My American Story: Bernard Schwartz

My American Story
by Bernard Schwartz

The Schwartz Family came from Germany before the Civil War and settled in Memphis, Tennessee where they led a prosperous life in the retail industry. My grandmother was born around the 1860’s and lived in Memphis until she was married. My grandfather came to this country from Germany as a young man, settled in New York City, and became a member of Tammany Hall, Democratic Party’s organization that dominated New York City politics. My grandfather’s job was that of a middle grade political operative for the Party. 

My grandparents had four children, three daughters and my father, all born and raised in New York. My father was born in 1888. My grandfather contracted pneumonia after being exposed to cold winter winds giving political speeches on NYC street corners. When he died, he left his wife and four children. My father left school and became the family breadwinner. He met my mother in New York City and they married around 1911. 

Czarist Russia

Czarist Russia

My grandmother lived for many years after her husband’s death. Thereafter on each Thanksgiving and each Christmas, Tammany Hall sent her a turkey and a bag of coal. These were modest contributions to her financial requirement, but the family knew somebody there cared for them, and it made good Democrats of all of the following 5 generations. Turkeys and bags of coal are modest but the bonding that ensued was formidable.

My father started business as a signage manufacturer, and like many small businesses, some years he did very well and some years he did not. The years my father’s business did well, the family vacationed in the Catskills at great hotels. When business was not so good, we went to Coney Island. 

Tammany Hall, New York

Tammany Hall, New York

My mother was born in Russia; her mother died during her childbirth. Her father (my grandfather) left Russia to avoid being drafted by the Russian Army and came to New York leaving my mother in the care of her grandmother in Russia. It took 8 years before my grandfather could arrange to bring his only daughter, my mother, to the United States. Her grandmother arranged to send my mother to New York by train and trans-Atlantic boat; and would never see her again. My mother was 8 years old, alone, not knowing any language other than Russian, and being met by her father whom she did not know. She went to schools in New York City and eventually became an attractive young lady that captured her husband in New York. My parents had three children, my two elder brothers and myself. We lived a happy and fulfilling life together; my parents died around 1960’s.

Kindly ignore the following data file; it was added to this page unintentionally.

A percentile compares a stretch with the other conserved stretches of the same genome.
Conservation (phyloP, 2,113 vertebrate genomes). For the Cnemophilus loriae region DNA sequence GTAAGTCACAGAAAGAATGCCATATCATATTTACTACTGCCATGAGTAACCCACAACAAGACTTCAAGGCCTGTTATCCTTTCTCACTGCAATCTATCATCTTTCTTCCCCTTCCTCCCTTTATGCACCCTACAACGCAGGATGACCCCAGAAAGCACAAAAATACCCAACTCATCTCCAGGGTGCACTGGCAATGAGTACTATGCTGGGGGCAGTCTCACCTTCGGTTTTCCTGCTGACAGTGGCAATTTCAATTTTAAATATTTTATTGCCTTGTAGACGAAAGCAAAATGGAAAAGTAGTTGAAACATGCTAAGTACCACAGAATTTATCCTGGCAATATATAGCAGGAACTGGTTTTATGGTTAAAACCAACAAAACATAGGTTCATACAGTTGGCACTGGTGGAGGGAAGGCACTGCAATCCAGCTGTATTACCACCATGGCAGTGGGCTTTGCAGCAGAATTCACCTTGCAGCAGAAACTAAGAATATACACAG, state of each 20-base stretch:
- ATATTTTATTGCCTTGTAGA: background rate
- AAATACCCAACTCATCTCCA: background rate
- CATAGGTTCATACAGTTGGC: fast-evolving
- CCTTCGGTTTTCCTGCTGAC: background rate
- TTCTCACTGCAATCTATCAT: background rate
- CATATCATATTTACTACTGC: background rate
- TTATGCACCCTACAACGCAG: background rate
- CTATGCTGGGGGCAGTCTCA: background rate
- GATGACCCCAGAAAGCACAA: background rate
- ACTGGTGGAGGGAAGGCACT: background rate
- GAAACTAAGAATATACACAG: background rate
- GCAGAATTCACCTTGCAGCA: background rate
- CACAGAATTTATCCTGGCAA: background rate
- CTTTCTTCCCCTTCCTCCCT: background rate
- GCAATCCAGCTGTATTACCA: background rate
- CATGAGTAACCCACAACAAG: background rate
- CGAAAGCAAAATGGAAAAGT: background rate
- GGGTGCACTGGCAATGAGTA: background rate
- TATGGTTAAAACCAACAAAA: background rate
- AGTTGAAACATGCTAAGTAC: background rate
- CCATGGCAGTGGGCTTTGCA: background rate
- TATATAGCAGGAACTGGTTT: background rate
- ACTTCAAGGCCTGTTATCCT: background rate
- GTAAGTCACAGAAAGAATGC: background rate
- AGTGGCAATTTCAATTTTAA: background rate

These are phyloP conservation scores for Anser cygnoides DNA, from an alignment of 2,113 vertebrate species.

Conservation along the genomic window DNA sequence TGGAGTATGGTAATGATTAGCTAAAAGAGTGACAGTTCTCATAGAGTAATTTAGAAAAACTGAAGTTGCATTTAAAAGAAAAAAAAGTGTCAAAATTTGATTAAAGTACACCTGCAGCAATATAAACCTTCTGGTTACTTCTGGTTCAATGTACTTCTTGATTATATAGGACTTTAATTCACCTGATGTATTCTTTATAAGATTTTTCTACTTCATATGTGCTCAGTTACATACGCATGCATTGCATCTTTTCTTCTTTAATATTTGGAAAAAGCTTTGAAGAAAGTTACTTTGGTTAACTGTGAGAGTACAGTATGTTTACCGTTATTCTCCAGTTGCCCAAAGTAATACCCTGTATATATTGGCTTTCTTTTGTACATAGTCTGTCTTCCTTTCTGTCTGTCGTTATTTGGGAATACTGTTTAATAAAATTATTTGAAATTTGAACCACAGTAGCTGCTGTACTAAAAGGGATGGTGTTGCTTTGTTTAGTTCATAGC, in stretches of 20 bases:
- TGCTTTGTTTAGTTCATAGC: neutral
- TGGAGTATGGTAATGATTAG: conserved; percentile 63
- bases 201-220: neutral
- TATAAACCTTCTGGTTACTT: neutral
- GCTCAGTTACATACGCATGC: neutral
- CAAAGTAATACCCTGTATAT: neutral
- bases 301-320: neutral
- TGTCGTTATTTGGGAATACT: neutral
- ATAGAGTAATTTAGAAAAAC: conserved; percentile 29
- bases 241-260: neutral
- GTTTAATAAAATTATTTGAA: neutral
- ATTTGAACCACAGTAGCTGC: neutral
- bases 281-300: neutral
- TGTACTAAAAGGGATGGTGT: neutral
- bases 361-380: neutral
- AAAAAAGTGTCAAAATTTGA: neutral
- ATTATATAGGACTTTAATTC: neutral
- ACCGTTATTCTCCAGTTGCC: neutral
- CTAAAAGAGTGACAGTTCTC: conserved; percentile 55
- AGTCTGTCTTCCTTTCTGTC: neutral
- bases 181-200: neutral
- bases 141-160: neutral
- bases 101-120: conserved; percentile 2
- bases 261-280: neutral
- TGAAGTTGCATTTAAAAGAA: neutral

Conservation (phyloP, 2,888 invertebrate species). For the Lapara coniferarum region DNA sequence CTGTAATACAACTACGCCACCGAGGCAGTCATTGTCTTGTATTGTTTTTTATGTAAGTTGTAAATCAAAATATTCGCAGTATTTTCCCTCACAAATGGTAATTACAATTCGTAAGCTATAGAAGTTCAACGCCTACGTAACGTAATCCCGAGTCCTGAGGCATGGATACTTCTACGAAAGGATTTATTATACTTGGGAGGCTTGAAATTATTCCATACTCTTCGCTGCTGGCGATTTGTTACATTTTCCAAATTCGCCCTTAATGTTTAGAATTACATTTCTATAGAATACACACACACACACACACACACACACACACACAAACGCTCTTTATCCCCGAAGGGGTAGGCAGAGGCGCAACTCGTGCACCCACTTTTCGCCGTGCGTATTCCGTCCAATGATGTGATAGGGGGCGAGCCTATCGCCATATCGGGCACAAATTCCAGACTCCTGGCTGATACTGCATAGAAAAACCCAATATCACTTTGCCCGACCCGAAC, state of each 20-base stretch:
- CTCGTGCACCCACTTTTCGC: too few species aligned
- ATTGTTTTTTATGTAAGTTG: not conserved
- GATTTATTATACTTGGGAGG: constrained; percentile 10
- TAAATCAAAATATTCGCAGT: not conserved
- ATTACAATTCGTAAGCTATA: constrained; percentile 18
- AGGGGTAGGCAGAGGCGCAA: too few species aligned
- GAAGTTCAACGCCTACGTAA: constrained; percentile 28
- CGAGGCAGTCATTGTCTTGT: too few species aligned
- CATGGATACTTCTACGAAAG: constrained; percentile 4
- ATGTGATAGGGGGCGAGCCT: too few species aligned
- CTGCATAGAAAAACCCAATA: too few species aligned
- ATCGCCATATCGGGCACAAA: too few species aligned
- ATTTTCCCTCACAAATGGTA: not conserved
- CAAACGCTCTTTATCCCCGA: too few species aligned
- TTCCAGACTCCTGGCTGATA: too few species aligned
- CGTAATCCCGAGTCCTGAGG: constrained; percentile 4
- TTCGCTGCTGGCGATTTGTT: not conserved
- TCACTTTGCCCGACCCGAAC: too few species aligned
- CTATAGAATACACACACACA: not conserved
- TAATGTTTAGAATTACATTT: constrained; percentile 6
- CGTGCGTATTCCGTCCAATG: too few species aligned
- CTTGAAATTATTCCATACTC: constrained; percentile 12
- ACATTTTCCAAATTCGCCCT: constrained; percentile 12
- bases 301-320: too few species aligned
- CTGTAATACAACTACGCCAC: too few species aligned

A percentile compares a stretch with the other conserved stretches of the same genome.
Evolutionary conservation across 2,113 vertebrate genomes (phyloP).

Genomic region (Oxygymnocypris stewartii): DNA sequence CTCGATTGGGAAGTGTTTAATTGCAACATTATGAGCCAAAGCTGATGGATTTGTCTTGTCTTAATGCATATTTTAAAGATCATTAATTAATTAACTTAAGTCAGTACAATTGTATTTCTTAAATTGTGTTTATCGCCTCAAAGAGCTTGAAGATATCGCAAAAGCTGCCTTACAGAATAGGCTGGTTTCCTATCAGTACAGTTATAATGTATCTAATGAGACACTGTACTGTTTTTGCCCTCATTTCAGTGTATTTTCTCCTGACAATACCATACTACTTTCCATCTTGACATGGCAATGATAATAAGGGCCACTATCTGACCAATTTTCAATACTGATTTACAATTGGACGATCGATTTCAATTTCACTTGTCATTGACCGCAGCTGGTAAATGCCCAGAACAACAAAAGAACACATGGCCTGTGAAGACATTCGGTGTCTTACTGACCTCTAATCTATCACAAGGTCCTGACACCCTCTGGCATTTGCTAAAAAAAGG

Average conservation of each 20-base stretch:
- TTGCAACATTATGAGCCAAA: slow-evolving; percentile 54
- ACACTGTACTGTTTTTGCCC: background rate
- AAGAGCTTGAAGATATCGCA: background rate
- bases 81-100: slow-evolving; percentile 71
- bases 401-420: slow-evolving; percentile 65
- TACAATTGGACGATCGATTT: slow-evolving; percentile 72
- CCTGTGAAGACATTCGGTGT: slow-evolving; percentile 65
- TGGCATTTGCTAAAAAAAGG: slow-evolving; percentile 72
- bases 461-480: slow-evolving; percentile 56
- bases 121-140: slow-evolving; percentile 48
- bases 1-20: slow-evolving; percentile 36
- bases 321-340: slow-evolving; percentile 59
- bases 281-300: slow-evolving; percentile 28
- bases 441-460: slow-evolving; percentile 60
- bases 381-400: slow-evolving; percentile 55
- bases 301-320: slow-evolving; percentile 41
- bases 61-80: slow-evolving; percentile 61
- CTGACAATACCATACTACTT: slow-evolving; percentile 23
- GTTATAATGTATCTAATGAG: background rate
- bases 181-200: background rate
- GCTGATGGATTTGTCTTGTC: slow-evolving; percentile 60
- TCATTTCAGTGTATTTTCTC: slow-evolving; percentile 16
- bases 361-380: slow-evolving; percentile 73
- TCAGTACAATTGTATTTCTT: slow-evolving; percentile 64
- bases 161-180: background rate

My brother Harold was a dashing good looking fella. In 1943, he enlisted in the Army Air Force and was assigned to a B24 bomber plane stationed in England to bomb Germany. In his 35th mission, his plane was shot down. Harold, seriously wounded in the leg, parachuted, to be captured by German troops. He was the only member of the 11-man crew that survived. He was sent to a German interrogation center, without receiving any medical attention or food. His only response to the interrogation was his name, rank and serial number. Upon realizing he was to be captured, he threw away his dog tags (as instructed by his army so as not to disclose he was Jewish).

He was then sent to a German hospital where there was only one other American soldier. Why and how this piece of luck occurred, nobody knows.

He received excellent medical attention (a German doctor saved his leg and even gave him dental attention) but not well fed. But, the hospital received many care packages of food and cigarettes and candy. Since there were only 2 Americans, they received all the packages and my brother withdrew the cigarettes he found in the packages and played pinochle with 3 German patients who only played with Harold because he lost intentionally and gave them the cigarettes.  He was liberated by Patton’s army just prior to the end of the war.    

On his release, Harold received $750 of mustering-out pay, met another soldier who had also received $750 as mustering-out pay and they decided to go into business with the $1,500. The business that they built was called APL Corporation and it became a Fortune 500 company. It was very well known and very successful.